If you are lucky enough to live in the US or one of the other countries where services like Netflix and Hulu are available, then you likely don't realise the plight of the rest of the world. In countries like India, most international services cannot be accessed without resorting to workarounds like VPN or the likes of UnoDNS. While most TV channels in the country post their own shows to YouTube, home-grown services that let you watch international shows online are few and far between. We've written on this subject before, and if anything, the gap between pirated and legal solutions has just increased since then, with the latest versions of apps like TVMC and Popcorn Time especially underlining this.
Not only do these apps work on your laptop, but also on your phone, and come with features like support for wireless display, and are generally also more reliable and faster than legal alternatives we've used. Not to mention everything is free without the hassle of geo restrictions.
Popcorn Time launched earlier this year, and the app is now available for Windows, Mac and Linux users, as well as for Android and jailbroken iPhones. It includes features like Airplay and Chromecast support, and a built-in VPN so you can download movies anonymously. And it does all this with a slick interface that puts paid services available here to shame.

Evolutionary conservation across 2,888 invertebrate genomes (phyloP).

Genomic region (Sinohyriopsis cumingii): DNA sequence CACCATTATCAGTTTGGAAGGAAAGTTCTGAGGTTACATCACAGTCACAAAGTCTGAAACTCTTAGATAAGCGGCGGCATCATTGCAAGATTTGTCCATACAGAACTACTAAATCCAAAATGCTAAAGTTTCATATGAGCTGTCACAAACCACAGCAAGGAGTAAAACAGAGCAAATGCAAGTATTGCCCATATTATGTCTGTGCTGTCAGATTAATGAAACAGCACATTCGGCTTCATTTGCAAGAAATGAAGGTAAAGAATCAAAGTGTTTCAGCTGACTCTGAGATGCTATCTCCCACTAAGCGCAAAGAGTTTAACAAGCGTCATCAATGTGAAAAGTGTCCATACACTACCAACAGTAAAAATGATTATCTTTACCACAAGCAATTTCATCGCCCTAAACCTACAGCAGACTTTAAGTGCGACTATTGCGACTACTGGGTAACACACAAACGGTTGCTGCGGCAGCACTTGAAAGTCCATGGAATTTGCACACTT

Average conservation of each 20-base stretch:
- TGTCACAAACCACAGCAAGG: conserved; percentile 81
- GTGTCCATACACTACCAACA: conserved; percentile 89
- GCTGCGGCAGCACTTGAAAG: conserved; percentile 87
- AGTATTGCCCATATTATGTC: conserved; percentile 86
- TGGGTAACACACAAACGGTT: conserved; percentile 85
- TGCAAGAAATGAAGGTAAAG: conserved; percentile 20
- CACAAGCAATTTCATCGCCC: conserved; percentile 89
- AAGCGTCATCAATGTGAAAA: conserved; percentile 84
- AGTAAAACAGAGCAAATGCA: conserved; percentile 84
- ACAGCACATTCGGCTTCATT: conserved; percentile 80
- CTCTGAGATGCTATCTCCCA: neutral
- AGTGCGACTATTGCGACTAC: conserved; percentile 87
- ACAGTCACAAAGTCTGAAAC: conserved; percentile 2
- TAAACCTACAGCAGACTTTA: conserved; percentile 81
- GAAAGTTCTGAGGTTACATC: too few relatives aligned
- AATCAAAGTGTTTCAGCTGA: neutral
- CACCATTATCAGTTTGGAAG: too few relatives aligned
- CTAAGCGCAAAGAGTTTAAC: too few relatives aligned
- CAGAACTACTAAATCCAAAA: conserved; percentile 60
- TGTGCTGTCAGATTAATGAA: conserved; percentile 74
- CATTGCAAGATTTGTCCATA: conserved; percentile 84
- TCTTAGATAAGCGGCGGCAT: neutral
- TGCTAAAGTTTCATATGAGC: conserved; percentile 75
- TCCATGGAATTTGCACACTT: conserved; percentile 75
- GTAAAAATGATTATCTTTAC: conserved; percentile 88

To use Popcorn Time on your phone or computer, all you need to do is install the app - since it's not available on the Play Store, you will have to side-load it, but Android makes the process quite simple, and you can even download the file directly from your phone.
Once the app is installed, just run it, and you'll see a screen filled with thumbnails of the most popular movies. A menu on the left lets you search, switch to TV shows, or switch between different genres. The whole thing is simplicity itself, and once you tap on a movie you can choose the picture quality and subtitle, and then just tap the Play Now button to start watching. For TV shows, you'll first tap the button to select the season of the show you want, and then the episode, but the rest of the process is the same.